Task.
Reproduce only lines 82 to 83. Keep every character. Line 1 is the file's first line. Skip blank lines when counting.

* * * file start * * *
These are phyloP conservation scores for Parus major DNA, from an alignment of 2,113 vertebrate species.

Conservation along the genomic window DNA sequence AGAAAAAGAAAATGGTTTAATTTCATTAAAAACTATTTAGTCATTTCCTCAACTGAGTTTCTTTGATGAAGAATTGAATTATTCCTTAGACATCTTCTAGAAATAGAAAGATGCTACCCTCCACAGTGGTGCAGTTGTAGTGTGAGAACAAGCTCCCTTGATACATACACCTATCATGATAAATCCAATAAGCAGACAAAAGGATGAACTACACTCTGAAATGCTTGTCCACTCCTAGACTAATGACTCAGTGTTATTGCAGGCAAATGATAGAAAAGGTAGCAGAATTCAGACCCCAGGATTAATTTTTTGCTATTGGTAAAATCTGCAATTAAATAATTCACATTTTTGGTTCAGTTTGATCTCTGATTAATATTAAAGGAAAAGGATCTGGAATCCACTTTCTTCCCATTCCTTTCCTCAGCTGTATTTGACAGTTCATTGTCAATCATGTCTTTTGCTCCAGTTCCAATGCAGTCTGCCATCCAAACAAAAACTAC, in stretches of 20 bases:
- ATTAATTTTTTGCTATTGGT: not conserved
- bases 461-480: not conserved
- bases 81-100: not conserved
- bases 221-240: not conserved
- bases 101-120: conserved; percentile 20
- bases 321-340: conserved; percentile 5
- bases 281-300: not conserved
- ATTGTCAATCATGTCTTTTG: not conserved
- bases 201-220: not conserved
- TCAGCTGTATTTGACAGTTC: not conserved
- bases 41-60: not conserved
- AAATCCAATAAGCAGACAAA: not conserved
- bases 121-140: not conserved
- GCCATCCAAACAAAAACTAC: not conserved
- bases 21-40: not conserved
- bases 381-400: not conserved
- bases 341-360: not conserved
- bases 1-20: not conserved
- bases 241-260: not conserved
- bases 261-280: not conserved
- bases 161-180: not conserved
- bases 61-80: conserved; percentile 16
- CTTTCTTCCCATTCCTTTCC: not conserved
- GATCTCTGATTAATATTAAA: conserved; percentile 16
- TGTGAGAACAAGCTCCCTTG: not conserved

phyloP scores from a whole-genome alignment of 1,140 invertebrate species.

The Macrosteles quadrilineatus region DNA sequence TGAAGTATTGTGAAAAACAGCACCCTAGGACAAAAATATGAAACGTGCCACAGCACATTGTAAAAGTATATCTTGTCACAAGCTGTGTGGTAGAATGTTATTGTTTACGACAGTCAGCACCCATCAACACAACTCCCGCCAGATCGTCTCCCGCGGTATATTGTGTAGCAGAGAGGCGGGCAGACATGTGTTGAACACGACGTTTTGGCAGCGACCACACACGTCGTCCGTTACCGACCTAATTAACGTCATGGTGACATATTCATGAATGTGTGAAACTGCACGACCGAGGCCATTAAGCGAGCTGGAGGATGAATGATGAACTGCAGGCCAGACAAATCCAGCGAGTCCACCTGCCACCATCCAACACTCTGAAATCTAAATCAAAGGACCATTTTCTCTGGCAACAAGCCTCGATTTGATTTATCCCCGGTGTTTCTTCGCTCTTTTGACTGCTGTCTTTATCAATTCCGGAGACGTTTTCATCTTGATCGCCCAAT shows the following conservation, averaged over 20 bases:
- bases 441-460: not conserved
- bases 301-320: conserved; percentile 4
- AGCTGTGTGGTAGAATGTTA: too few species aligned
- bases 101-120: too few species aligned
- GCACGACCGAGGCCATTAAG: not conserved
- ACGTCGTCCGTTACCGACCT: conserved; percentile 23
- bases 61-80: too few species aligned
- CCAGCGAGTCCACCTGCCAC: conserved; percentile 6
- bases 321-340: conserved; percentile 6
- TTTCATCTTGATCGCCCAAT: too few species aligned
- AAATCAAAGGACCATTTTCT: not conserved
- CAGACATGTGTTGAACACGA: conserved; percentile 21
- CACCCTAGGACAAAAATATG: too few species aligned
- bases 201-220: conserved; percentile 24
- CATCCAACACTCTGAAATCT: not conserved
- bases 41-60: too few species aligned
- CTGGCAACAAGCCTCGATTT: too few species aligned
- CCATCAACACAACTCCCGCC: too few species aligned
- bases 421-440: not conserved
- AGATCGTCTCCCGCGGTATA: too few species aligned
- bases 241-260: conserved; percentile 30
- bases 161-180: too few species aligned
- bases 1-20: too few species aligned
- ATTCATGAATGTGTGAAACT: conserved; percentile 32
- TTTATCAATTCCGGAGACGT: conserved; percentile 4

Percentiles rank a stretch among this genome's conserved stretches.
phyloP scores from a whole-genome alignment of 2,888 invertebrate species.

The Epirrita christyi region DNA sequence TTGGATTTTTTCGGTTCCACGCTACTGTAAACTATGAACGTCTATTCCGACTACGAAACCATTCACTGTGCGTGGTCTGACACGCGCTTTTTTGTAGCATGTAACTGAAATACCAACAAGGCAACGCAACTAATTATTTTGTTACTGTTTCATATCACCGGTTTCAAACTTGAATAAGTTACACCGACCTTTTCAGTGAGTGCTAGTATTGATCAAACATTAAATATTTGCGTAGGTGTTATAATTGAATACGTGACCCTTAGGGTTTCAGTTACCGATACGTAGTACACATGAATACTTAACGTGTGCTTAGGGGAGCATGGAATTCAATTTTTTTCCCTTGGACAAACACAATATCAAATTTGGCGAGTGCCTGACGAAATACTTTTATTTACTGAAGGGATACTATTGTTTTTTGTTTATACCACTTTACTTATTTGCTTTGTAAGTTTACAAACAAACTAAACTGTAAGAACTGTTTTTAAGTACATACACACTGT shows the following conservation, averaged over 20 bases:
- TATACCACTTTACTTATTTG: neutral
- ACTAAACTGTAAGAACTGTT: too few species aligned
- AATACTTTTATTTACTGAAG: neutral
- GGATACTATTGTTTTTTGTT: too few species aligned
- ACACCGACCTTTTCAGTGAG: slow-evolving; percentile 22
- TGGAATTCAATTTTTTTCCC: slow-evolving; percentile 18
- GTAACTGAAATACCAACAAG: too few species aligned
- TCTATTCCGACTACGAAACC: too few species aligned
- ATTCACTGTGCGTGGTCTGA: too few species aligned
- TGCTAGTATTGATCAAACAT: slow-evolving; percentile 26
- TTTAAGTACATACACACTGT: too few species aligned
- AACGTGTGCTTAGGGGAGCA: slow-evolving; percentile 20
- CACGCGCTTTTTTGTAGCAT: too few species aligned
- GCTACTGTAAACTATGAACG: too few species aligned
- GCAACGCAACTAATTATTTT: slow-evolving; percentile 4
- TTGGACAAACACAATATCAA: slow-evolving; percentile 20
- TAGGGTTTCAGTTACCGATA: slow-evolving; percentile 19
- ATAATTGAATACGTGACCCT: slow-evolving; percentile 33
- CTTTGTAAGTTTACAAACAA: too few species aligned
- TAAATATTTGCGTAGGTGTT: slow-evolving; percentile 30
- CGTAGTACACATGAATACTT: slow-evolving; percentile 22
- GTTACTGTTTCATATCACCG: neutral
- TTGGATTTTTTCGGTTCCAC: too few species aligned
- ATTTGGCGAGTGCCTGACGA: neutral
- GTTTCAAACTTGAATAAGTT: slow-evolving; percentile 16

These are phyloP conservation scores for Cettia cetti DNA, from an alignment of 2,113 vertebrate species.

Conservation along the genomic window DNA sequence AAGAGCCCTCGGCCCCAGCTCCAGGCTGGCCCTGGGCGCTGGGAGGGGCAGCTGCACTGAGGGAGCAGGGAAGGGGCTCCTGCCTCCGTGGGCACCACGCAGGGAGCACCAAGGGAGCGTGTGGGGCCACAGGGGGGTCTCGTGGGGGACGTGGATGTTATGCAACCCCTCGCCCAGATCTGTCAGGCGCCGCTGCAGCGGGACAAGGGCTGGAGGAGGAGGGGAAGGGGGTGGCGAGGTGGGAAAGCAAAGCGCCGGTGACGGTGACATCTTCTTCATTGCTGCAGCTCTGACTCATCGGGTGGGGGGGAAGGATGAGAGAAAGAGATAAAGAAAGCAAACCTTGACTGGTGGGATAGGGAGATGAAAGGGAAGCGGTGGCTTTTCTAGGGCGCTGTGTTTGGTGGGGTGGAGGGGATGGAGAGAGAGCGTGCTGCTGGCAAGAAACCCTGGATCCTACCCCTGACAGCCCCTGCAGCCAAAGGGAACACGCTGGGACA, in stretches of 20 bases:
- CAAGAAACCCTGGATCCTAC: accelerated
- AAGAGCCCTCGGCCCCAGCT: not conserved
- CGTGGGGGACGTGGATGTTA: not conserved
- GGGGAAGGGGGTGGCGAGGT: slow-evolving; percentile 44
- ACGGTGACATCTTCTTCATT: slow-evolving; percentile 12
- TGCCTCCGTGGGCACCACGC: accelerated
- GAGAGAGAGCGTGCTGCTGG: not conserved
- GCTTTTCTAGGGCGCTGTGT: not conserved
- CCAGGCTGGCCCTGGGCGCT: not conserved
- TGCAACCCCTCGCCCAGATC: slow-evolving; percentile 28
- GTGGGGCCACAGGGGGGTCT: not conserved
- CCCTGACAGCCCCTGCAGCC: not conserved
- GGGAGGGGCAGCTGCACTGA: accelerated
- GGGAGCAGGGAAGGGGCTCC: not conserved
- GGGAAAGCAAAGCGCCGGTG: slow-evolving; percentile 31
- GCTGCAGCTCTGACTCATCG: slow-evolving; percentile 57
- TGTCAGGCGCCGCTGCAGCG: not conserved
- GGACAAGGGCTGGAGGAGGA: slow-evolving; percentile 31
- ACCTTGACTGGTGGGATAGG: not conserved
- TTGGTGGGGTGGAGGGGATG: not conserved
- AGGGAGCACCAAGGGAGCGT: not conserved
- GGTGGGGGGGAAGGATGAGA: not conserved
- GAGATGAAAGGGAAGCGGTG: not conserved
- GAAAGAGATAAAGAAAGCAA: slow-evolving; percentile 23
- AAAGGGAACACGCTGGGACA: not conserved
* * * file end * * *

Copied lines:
- GTTTCAAACTTGAATAAGTT: slow-evolving; percentile 16

These are phyloP conservation scores for Cettia cetti DNA, from an alignment of 2,113 vertebrate species.